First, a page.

Litecoin is a peer-to-peer cryptocurrency and open-source software project. A cryptocurrency is a digital “coin” that acts similarly to a traditional fiat currency. You can use cryptocurrencies to buy goods and services at retailers, though not nearly as many retailers accept cryptos as they do traditional money. The difference, though, is that while fiat currencies like the U.S. dollar, the euro and the pound sterling are backed by the full faith and credit of a country or countries, cryptocurrencies’ values are guaranteed only by the market created by users. You can buy litecoins online or “mine” them by helping perform transactions.
Before you make any decisions about investing in potentially volatile securities like Litecoin, consider working with a financial advisor to ensure your portfolio isn’t excessively volatile.
What Is Litecoin?
Litecoin is a decentralized peer-to-peet cryptocurrency. Like other cryptocurrencies, users can buy the coin online for use at retailers or as an investment currency. The crypto is run on technology called blockchain — essentially a public ledger that lists every transaction ever processed involving litecoins.
Each individual litecoin is known as a token — though there is no physical asset like you get with fiat currency (think paper money and coins). Instead, the token is purely digital, and you own it, because you are listed on the blockchain as the owner.
The person who owns the token also has access to the key that allows its use — either through sale to another investor or for use as a form of payment at a retailer. If the key is stolen, the token has essentially been stolen as well, and there is no real way to stop the thief from spending it — much like if your wallet was stolen and someone took out the cash that was inside it.
How to Buy Litecoin
The simplest way to get Litecoin is buy buying it on a exchange, much like you would a stock, bond or other exchange-traded investment. There are a number of exchanges you can use, but some of the most common are CoinBase, Coinmama and Bitpanda. Litecoin is also available on Robinhood. Before you actually buy litecoins, make sure you have a secure “wallet” to store them in.
You can also buy litecoins at a physical Litecoin ATM. At these locations, you can use cash or a debit card to buy litecoins — or you can exchange your litecoins for another currency. There are thousands of these ATMs, making it the cryptocurrency with the second-most ATMs, after Bitcoin. You’ll be given the “key” to any litecoin you purchase either in your wallet, via email or possibly on a printed hard copy.
Litecoin was created in 2011 by Charlie Lee, who at the time was a Google employee. Lee would end up serving as the engineering director at Coinbase. The network went live on Oct. 13, 2011.
Litecoin Price History
As of early March 2021, one litecoin token was worth $198.15 and the market capitalization for all litecoin tokens is $13.31 billion. The highest price in Litecoin history was $366.66, hit in early 2021. Prior to 2021, Litecoin had never gone over a token value of $150, but has seen large jumps since that calendar year changed over.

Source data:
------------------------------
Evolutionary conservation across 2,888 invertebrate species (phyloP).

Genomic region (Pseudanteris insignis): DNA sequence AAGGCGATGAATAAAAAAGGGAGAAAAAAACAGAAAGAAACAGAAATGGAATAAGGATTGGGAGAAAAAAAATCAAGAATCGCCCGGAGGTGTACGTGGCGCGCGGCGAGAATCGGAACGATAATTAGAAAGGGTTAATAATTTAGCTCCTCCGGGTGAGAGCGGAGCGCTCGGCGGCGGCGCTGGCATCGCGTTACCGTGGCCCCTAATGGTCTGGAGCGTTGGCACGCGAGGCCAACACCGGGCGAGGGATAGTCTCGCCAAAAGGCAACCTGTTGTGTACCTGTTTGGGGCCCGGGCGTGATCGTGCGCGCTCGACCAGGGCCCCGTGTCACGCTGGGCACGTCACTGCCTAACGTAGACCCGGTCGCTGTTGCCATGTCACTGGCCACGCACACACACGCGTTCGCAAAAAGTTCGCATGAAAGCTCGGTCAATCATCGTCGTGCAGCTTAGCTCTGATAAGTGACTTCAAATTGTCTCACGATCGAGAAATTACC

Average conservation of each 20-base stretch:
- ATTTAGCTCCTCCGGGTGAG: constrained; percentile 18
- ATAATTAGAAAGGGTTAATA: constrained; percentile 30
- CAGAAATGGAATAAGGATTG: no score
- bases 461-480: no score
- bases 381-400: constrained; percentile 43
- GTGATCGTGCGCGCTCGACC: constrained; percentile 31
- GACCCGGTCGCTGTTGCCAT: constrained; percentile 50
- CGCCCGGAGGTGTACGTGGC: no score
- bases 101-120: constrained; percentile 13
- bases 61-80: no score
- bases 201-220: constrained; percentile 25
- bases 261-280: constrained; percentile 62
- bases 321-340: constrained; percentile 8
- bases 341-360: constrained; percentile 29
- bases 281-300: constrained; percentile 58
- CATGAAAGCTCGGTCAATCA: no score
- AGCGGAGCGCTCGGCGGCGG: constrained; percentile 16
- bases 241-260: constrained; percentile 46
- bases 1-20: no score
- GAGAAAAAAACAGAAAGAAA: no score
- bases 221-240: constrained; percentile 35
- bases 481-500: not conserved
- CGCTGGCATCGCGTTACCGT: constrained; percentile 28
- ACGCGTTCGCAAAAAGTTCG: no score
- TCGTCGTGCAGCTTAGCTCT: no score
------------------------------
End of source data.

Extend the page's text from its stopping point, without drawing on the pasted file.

Various factors, from economic conditions to political developments to simple supply and demand shifts, can impact the price of Litecoin
How to Mine Litecoin
Mining Litecoin is a process through which new Litecoin tokens are created. Essentially, the miner uses a powerful computer to perform complicated mathematical calculations as part of the process through which the blockchain is maintained. This is an advanced technique and requires a fair bit of know-how and a powerful computer.
If you are the first person to complete the transaction, you are rewarded with 12.5 litecoin. As mentioned above, this is a fairly advanced procedure that requires both significant know-how and a powerful, energy intensive computer setup. For the more novice investor, simply buying litecoins on an exchange is likely a better option.
Should I Trade or Sell Litecoin?
There is no reason Litecoin can’t be part of an amateur investor’s portfolio. That said, there are a few things to keep in mind — namely, that Litecoin, like all other cryptocurrencies, has high potential for volatility. Don’t invest in cryptos if your financial situation would be crippled by a bad loss — or, at the very least, keep your crypto investing as one of your satellite investments rather than having it be part of your core portfolio. Finally, keep in mind that, unlike fiat currencies, cryptos require special tax treatment.
The Bottom Line
Litecoin is a cryptocurrency. It can be used as an investment instrument or be used to pay for goods and services at retailers who accept it. Like other cryptocurrencies, it can be a useful investment, but potential crypto investors should be aware of its inherent volatility. The coin can be purchased on an exchange or at an ATM, or it can be mined if you have the technical knowledge and computing power to do so.
Cryptocurrencies can be confusing, but a financial advisor can help you make sense of them and any other financial issues. If you don’t have a financial advisor, finding one doesn’t have to be hard. SmartAsset’s matching tool can help you find a financial professional in your area within minutes to make smarter decisions with your money. If you’re ready, get started now.
Don’t put all your investment eggs in one basket. Use SmartAsset’s free asset allocation calculator to figure out how to put together a balanced portfolio.
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